There is a big difference between carbon dosing and using activated carbon in our tanks. This article will explain what carbon dosing is as well as why we should consider it. Another article will cover what activated carbon is used for but I wanted to clarify they are not the same thing.Continue reading “Carbon Dosing”
Often we see people talk about sumps when it comes to saltwater aquariums. What is a sump? In short – it’s an additional tank, typically underneath, your display tank. We’ll discuss how to run a sump, why you should, how to make your own, and the benefits it can provide!Continue reading “Sumps In Marine Aquaria”
Owning a saltwater aquarium is not for everyone. Saltwater tanks are the minority of aquariums. Out of the saltwater tanks, reef tanks are by far the most challenging type to attempt to keep. Something that can help drastically is having a mentor in the hobby. We’ll discuss a little about why a mentor is a big deal and how you can mentor someone else.Continue reading “Saltwater mentors are important to the hobby”
In Saltwater tanks rock is a very common decoration. Besides looking very natural it also adds other benefits. Porous rock with lots of holes helps to add more area for bacteria to live on. Rocks can be stacked to make caves and tunnels for fish to hide in. If you should decide to get corals one day rocks are perfect to mount them on.Continue reading “Is Rock Needed?”
I mentioned in my first post that there are different types of saltwater aquariums and in this post we will explore what those types are!
Soft corals are one of the easiest types of corals to house in a saltwater home aquarium. They have lower light requirements and are able to withstand major changes in water quality. One of my favorite types of soft corals are the mushrooms corals. They come in all different types and colors but most have the same care requirements. They enjoy low light and do well under a ledge or on the sandbed. Lower flow suits them well and they do enjoy a feeding every now and then. I like to use PolypLabs brand of coral food called Reef-Roids. Mix a little bit with tank water and use a long coral feeding tube to slowly put the food on the mushroom and watch them eat!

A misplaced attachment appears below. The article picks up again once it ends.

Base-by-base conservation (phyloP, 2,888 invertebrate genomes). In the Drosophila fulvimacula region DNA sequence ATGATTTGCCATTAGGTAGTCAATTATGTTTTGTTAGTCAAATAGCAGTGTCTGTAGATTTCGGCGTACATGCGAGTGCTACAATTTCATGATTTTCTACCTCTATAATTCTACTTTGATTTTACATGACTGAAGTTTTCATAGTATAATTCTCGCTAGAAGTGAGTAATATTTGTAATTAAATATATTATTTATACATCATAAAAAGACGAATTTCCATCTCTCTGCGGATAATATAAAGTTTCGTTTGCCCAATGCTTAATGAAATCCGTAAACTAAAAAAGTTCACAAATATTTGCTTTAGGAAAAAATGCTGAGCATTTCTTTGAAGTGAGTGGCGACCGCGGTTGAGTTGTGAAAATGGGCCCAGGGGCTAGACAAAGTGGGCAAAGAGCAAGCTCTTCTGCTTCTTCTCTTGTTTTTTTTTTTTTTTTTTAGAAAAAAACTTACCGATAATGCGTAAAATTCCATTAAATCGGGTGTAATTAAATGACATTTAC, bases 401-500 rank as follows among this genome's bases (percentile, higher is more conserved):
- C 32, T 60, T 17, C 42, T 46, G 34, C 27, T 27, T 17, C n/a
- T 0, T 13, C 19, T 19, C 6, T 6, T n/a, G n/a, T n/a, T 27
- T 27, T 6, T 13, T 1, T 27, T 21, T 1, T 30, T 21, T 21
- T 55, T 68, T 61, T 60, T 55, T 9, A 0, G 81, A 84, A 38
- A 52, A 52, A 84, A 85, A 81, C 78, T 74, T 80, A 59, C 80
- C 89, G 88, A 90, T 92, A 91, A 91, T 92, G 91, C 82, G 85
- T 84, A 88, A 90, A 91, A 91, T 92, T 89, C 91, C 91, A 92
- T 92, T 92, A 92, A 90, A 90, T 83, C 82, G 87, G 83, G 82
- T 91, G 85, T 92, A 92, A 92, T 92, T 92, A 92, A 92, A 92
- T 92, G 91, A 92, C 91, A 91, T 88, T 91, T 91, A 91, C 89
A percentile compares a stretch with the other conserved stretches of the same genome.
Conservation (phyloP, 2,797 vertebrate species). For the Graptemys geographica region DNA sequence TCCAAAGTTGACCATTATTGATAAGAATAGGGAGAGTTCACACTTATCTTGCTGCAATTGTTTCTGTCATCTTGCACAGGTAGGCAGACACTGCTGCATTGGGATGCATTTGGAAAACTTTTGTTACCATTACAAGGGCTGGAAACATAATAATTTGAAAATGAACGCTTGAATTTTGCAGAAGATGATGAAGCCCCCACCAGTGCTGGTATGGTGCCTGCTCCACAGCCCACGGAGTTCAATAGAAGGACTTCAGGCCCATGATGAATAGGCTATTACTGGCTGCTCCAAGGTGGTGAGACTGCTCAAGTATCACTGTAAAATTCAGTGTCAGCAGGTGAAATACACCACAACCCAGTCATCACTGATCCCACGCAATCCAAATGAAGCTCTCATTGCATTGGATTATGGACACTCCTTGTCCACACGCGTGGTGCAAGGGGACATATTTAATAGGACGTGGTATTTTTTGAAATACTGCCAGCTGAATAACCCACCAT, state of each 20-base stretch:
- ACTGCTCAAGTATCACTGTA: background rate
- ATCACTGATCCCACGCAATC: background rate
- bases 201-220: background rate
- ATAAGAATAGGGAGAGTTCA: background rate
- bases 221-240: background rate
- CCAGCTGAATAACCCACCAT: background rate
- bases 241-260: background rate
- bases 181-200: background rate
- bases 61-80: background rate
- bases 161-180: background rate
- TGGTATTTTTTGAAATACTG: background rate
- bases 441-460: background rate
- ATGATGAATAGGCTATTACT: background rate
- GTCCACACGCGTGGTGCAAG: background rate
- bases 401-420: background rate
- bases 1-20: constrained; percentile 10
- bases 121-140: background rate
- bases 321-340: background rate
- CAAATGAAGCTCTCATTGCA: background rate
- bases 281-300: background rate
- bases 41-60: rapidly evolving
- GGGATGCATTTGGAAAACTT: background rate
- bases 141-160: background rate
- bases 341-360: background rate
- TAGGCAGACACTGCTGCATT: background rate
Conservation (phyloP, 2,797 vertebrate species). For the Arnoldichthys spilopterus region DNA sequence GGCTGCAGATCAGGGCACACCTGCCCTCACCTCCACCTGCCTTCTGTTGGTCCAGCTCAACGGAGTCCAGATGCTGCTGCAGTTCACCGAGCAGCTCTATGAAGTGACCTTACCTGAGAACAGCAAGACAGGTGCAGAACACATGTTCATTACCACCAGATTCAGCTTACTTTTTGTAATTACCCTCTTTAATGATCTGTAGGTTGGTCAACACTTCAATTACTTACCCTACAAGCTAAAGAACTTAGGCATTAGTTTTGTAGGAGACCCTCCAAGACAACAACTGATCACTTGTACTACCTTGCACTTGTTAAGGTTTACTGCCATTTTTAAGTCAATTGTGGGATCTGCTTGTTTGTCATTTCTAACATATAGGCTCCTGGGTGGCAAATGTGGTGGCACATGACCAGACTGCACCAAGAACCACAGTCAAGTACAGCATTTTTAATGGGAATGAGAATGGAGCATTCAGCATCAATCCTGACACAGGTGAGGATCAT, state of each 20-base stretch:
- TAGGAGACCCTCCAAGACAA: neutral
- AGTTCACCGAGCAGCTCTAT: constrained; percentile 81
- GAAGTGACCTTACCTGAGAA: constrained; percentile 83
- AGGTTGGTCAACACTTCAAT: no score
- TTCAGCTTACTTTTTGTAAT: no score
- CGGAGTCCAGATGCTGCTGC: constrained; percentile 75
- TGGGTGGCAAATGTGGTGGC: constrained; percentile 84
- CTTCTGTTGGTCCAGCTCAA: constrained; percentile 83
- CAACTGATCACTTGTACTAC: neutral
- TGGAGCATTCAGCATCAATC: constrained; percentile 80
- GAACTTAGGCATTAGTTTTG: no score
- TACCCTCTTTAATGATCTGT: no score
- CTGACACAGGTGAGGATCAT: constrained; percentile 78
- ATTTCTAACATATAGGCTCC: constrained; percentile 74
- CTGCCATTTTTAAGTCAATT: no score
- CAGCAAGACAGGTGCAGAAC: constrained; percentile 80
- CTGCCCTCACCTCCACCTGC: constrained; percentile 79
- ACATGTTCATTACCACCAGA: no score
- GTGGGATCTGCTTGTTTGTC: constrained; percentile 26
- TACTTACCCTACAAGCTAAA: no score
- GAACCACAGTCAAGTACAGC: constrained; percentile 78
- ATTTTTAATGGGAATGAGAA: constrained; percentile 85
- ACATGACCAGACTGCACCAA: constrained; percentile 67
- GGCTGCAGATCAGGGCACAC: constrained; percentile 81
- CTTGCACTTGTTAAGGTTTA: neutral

Another favorite soft coral is Xenia. There are a few types of Xenia on the market but most are known for their pulsing ability. They can create a beautiful scene of slow, yet constant, pulsating from each polyp. They also do well under lower lights. In order to really watch them in their prime they should be placed in an area with little to no flow. They will pulse in areas of flow but they do show off better with little to no flow.
Propagation of these soft corals is pretty easy. Some, like Xenia or Green Star Polyps, will spread steadily and rapidly on their own. Keep this in mind as they will expand to all surrounding rockwork in the tank! They can be propagated very easily. I’ll use Xenia as an example here. Start by scraping or cutting a stalk off a rock. Next, get a shallow bowl or container to use in the tank and fill with little bits of rock rubble. This can be the small pieces of rock that show up in the bottom of a box of rocks or you can buy a cheap, dry rock and go to town with a hammer and chisel. The idea is to have lots of little pieces no larger than an inch big. Place the bowl of rubble in a very low flow part of the tank and simply drop the detached Xenia into the bowl. Sometimes a screen can be helpful here to prevent the coral from leaving the bowl if there is any kind of flow. Now we wait a couple weeks until the Xenia has attached itself to a new piece of rubble. That rubble can be either glued to a frag plug or used as-is and placed elsewhere in the tank!
Mushrooms are another very easily propagated soft coral. Simply cut the old mushroom off the rock and place the top in a bowl of rubble, like mentioned above, and allow it to heal. The foot of the mushroom that is left on the rock will regrow into a new mushroom and the top part, in the bowl, will grow a new foot to attach to the rubble. Mushrooms also tend to split on their own, dividing into two or more new corals from time to time. I just had a large mushroom split into three parts the other day. When they do split on their own, it’s not uncommon for one of the new splits to drift off the rock they were attached to. You may find mushrooms in parts of your tank you didn’t want sometimes, but they are easily scraped off a rock.
While there are lots of soft corals, these just happen to be my favorite ones! A tank full of different types of soft corals can look very aesthetically pleasing.